Have some refreshments available. “Putting out a few small bottled waters in a small bowl of ice is always appreciated, along with some light, easy grab-and-go sort of refreshments like mints or cookies,” 

Don’t be stubborn. Sellers who are unwilling to negotiate will likely see their home linger on the market. “Focusing on your bottom line is always important, but greed can lead to disaster,” Remember; you can’t go broke making a profit.

Consider This



Dos and don'ts of home selling
By: By Dian Hymer

An energetic real estate agent can have your home on the market in a day. However, to provide the kind of marketing exposure you need to sell in today's market takes a little longer, unless your home is photo-ready when you list.
Ideally, you should start planning for your home sale months before you want your home to be on the market. First, find an agent to represent you. Then, create a game plan together for the premarketing phase of the process.
Use your agent as a resource. Walk through your home with your agent to get feedback on work, decluttering, and rearranging that needs to be done before the house is photographed for advertising and shown to prospective buyers. If your agent doesn't have a good eye for design, ask for a recommendation of a staging decorator.
HOUSE HUNTING TIP: Preferably, your home should not be submitted to the multiple listing service (MLS) or home-sale Internet sites without photos. Studies have shown that many buyers don't consider a listing that doesn't have photos.
Some sellers have presale inspections done to find out if repairs should be made before the property goes on the market. This wasn't as important several years ago when buyers were enthusiastic about the prospect of making money in the residential real estate market. Now buyers are much more cautious, and property condition is a critical variable. One seller did a beautiful job fixing up her house for sale. She ordered a termite report and had some of the work done. But she didn't hire a home inspector to inspect the house. The interior was top-notch. In fact, more money was spent on this than was necessary. The listing agent was hired after the work had been done so the seller didn't benefit from the agent's advice about how much to spend and on what. The house sold with multiple offers. However, the buyer's home inspection report revealed that the house needed a new foundation. Fortunately, there was a backup buyer. But, the price was negotiated down significantly. In hindsight, it would have been better to have fixed the foundation and done a less expensive redo of the interior.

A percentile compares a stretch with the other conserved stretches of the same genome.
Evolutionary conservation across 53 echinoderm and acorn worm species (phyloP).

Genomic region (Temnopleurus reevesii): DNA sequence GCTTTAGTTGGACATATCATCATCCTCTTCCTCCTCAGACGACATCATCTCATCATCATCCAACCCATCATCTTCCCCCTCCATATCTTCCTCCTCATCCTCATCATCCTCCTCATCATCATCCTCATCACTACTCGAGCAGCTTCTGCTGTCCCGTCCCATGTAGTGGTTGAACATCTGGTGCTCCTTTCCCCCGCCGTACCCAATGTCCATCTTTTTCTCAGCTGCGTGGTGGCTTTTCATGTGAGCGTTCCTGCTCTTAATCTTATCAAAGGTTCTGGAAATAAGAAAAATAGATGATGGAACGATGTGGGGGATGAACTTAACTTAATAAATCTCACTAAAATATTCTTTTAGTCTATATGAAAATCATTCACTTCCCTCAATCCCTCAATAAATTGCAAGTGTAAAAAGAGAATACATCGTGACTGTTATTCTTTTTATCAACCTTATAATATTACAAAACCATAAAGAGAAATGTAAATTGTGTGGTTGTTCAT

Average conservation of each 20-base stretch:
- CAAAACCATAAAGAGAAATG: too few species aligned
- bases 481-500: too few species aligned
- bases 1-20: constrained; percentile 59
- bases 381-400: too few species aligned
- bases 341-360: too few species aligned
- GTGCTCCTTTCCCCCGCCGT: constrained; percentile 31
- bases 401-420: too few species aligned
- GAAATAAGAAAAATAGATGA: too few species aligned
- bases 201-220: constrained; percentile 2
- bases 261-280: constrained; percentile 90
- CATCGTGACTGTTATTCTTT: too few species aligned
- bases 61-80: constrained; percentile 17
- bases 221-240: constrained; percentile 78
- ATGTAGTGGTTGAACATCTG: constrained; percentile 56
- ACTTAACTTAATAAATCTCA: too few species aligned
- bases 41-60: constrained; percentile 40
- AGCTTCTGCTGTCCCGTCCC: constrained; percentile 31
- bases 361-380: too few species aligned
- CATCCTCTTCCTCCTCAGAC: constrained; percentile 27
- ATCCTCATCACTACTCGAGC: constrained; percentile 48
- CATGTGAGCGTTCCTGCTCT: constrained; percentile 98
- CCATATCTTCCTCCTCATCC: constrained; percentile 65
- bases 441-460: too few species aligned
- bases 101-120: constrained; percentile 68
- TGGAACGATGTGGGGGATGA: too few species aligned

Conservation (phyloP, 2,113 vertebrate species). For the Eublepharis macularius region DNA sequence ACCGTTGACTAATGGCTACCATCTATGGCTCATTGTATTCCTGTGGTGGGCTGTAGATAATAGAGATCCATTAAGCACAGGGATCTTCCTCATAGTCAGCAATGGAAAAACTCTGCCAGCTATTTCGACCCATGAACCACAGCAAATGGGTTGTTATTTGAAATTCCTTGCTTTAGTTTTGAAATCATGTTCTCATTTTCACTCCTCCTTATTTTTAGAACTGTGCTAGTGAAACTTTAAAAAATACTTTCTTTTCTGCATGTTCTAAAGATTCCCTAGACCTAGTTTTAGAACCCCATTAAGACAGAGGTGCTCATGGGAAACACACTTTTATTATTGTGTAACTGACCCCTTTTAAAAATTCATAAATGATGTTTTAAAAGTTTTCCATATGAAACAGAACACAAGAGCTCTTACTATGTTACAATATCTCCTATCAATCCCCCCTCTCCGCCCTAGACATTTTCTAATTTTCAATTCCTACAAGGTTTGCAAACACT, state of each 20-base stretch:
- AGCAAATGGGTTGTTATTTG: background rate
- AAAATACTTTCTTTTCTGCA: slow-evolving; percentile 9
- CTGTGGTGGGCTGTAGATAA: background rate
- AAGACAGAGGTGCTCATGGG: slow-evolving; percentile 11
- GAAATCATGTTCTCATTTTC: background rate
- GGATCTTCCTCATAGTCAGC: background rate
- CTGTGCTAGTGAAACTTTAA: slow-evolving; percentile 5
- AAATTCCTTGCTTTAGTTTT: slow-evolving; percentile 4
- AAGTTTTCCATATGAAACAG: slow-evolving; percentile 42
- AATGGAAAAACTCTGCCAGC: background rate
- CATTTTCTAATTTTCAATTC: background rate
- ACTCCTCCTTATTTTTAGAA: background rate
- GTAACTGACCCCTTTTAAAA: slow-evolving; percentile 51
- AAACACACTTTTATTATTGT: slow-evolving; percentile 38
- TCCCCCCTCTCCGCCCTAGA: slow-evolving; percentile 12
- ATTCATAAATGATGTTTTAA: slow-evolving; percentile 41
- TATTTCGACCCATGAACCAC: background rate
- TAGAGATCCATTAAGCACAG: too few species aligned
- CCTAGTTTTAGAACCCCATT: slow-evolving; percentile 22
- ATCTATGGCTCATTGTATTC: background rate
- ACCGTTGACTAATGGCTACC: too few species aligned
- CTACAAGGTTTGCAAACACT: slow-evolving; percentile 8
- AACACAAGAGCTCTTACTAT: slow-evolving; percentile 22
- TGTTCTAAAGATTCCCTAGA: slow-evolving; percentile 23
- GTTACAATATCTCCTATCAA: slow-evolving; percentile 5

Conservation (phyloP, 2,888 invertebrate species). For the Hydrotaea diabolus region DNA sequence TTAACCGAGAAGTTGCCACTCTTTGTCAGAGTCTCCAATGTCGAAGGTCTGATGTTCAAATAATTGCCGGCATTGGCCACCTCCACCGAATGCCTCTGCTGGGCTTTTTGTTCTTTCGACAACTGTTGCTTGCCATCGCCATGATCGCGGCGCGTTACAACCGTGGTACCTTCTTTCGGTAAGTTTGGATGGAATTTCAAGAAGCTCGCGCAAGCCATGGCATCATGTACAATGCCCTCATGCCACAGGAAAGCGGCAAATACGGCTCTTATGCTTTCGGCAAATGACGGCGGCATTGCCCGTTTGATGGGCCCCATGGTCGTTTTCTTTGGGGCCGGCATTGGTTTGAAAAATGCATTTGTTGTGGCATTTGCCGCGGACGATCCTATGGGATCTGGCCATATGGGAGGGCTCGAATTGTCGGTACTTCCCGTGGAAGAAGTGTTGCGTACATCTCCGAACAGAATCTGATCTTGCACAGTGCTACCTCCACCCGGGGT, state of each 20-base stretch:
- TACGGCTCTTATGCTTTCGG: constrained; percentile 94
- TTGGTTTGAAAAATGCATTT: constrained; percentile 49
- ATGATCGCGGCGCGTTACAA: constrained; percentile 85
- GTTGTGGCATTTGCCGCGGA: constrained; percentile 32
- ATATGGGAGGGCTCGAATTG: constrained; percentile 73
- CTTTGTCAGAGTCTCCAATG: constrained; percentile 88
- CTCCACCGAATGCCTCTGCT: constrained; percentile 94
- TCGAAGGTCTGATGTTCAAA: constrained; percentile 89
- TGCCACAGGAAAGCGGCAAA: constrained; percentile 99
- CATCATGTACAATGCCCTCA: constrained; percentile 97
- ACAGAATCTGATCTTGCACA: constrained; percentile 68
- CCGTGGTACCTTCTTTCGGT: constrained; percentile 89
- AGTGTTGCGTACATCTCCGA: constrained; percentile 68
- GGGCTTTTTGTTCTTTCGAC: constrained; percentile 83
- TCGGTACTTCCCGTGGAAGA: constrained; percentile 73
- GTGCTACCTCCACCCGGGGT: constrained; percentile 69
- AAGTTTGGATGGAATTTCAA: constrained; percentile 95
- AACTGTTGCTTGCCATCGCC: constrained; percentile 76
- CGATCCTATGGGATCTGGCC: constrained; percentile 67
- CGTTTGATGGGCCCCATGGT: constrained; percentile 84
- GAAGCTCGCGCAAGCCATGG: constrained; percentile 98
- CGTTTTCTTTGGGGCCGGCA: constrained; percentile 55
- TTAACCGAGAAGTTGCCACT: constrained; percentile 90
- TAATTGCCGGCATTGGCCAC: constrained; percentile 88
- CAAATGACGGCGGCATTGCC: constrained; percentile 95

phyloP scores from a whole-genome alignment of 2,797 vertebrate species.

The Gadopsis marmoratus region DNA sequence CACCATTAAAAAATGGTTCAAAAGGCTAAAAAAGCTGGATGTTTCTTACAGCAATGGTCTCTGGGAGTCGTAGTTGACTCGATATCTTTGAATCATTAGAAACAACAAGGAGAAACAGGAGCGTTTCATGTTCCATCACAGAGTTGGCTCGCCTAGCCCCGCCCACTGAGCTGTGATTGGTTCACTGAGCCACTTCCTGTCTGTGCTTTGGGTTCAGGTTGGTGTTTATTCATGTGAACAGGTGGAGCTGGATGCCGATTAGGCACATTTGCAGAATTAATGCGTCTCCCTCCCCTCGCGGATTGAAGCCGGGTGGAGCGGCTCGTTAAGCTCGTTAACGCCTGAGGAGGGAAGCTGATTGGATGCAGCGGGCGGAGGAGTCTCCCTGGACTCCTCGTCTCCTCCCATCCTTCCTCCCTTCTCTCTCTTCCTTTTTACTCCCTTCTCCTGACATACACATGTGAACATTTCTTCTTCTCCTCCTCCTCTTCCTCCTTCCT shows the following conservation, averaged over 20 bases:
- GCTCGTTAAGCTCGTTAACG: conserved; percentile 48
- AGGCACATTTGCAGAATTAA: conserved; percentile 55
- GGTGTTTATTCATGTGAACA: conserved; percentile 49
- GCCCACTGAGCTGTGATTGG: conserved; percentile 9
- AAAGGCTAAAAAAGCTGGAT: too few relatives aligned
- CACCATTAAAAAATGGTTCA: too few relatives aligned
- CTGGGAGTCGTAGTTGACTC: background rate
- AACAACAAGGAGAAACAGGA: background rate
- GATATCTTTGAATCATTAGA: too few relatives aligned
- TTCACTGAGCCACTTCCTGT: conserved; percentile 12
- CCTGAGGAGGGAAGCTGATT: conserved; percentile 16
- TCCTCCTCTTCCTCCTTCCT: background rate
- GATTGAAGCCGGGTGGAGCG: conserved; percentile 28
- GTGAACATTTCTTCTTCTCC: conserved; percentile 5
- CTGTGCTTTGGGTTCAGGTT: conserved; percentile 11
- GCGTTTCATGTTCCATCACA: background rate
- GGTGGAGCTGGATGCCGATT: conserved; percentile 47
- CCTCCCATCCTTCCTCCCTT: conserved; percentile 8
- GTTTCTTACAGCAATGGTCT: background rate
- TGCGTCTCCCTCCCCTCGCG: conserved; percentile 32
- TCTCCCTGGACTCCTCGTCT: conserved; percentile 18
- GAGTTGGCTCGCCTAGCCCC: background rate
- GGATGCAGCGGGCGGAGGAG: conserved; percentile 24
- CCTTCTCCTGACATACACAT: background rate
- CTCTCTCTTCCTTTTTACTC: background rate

[Another] couple sold a similar home. They worked with their agent for months before the house was marketed. They did presale inspections and got estimates for painting, staging, and furnace replacement, making necessary structural modifications and fixing miscellaneous defects referenced in the termite report. Then, they prioritized, with input from their agent, and had the most critical repairs and enhancements done before the listing hit the MLS. There was no renegotiation necessary with the buyers after they completed their inspections.
Make sure buyers receive copies of proposals and paid invoices for work you did to your home so they know which items in your presale inspection reports have been repaired. Another couple, who plan to move in a few years, decided to get their home ready to sell now. They put in a new master bathroom, refinished floors and plan to replace a dry-rotted deck. They will enjoy the improvements for the remaining years they stay in the house. Most sellers wait until the last minute to get their house ready for sale. It can be very stressful trying to get all the work done in a short time frame.
Doing work gradually over time is a saner approach. Sadly, most homes never look as good as they do when they're sold.
THE CLOSING: Now is a good time to have work done. A lot of contractors are looking for work. You might receive more competitive bids and be able to have the work done when you want.
Dian Hymer is a nationally syndicated real estate columnist